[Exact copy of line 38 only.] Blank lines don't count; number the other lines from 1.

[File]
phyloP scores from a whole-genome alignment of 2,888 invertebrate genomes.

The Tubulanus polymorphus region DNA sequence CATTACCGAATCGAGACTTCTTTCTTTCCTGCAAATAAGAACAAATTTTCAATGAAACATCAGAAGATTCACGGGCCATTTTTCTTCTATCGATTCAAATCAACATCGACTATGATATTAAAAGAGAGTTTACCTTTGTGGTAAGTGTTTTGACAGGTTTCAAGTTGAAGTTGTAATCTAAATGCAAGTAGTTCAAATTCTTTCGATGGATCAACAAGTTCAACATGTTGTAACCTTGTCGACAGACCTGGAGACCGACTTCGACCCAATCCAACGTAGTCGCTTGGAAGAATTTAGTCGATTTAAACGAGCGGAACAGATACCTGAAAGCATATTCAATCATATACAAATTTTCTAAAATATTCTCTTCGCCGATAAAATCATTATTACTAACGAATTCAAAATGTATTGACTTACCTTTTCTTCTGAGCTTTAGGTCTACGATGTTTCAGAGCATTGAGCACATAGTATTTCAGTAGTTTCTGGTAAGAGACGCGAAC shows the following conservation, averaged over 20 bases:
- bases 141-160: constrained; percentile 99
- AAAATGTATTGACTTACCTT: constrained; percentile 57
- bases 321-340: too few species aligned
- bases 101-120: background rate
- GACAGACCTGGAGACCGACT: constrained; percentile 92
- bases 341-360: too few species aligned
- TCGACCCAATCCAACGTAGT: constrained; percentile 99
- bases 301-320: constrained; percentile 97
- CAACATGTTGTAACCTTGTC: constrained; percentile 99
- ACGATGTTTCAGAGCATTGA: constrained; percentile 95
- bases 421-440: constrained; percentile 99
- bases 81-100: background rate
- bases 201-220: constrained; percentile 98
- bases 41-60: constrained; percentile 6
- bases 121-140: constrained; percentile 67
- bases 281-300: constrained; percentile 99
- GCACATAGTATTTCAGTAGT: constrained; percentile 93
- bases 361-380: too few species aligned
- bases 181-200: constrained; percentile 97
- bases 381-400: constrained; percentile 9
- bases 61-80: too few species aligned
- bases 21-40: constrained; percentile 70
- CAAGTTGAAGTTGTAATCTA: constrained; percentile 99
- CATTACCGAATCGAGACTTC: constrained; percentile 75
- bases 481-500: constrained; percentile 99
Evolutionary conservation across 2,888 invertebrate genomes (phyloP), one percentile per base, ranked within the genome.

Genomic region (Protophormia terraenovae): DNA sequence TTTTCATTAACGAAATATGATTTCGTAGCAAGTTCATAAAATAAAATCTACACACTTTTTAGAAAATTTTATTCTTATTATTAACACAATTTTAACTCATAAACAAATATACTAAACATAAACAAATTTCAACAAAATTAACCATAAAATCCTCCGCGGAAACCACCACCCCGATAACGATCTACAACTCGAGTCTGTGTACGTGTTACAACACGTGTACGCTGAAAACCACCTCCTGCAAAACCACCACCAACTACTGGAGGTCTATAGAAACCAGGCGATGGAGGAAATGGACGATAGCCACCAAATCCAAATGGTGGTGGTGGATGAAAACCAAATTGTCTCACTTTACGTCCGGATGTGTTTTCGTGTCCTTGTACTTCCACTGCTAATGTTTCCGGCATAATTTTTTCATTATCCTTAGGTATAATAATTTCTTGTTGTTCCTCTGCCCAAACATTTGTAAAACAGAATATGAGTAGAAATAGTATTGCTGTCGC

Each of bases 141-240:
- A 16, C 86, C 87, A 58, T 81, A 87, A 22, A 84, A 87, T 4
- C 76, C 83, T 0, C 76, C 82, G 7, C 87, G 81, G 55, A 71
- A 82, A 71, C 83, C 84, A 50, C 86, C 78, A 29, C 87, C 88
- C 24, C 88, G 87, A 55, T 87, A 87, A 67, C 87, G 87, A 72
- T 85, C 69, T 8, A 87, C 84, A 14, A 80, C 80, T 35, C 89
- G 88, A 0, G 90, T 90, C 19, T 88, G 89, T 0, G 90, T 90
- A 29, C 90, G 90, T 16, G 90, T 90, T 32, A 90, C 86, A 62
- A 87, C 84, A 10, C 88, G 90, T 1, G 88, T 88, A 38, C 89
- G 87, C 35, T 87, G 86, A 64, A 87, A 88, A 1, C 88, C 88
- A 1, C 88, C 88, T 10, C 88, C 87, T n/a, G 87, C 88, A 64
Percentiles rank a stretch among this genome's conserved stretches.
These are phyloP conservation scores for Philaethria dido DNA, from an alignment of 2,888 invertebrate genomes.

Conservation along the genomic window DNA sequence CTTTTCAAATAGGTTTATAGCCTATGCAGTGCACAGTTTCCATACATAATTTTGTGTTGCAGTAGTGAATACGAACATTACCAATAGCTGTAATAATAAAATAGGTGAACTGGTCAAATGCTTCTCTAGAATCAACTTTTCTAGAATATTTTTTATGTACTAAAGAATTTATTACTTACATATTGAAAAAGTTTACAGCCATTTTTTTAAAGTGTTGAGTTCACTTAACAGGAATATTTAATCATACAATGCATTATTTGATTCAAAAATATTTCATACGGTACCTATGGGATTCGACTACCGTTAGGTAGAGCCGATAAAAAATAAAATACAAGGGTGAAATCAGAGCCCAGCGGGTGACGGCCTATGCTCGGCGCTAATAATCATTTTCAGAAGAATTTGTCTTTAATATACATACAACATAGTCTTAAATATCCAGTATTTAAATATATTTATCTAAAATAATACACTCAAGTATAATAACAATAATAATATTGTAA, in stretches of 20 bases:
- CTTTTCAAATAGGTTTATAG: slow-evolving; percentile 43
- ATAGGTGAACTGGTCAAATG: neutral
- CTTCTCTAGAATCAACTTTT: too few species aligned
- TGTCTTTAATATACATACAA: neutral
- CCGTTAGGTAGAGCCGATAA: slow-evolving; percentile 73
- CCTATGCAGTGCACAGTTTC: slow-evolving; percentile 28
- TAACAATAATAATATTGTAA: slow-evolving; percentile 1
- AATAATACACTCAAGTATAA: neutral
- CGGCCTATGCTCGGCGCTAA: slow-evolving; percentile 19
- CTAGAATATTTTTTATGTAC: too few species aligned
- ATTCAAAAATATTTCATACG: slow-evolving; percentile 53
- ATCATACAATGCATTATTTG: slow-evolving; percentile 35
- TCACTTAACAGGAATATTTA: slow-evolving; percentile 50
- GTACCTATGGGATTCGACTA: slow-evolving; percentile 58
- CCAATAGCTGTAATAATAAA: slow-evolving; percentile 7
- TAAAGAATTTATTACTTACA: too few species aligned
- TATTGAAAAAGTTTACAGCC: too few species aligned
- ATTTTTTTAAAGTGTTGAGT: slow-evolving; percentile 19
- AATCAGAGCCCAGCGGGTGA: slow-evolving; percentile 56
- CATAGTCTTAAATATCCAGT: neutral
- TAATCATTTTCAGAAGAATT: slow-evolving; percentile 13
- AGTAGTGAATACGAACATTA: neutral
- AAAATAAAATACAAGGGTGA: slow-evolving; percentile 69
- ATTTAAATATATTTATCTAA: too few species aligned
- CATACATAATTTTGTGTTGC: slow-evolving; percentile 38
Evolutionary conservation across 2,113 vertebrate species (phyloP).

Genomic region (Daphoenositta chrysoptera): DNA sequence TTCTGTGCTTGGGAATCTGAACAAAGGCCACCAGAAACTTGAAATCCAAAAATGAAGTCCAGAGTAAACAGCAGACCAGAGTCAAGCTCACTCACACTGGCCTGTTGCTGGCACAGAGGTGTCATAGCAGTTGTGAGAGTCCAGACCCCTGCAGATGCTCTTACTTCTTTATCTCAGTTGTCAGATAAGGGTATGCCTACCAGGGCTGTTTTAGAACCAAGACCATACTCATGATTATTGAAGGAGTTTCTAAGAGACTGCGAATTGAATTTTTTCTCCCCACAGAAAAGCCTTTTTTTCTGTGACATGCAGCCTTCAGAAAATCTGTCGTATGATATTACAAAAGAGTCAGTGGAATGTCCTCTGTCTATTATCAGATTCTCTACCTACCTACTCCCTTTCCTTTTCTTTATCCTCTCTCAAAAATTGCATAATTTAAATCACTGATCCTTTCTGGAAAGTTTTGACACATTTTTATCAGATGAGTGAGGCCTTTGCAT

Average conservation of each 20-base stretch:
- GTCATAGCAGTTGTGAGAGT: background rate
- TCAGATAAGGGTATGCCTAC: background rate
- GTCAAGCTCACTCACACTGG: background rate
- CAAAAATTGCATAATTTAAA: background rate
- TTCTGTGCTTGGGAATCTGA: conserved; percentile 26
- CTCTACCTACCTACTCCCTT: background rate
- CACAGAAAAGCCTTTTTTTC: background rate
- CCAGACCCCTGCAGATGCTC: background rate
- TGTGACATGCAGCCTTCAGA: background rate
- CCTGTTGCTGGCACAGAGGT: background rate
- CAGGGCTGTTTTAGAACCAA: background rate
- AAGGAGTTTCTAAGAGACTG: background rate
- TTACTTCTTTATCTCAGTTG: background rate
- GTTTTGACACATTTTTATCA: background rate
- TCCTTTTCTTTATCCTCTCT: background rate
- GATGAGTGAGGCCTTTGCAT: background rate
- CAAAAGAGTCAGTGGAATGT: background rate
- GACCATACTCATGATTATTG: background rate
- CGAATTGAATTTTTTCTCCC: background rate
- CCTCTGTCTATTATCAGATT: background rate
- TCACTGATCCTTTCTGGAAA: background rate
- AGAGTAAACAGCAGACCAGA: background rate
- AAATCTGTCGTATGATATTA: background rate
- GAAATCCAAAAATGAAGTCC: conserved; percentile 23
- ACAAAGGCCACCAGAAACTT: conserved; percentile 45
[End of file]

- A 87, C 84, A 10, C 88, G 90, T 1, G 88, T 88, A 38, C 89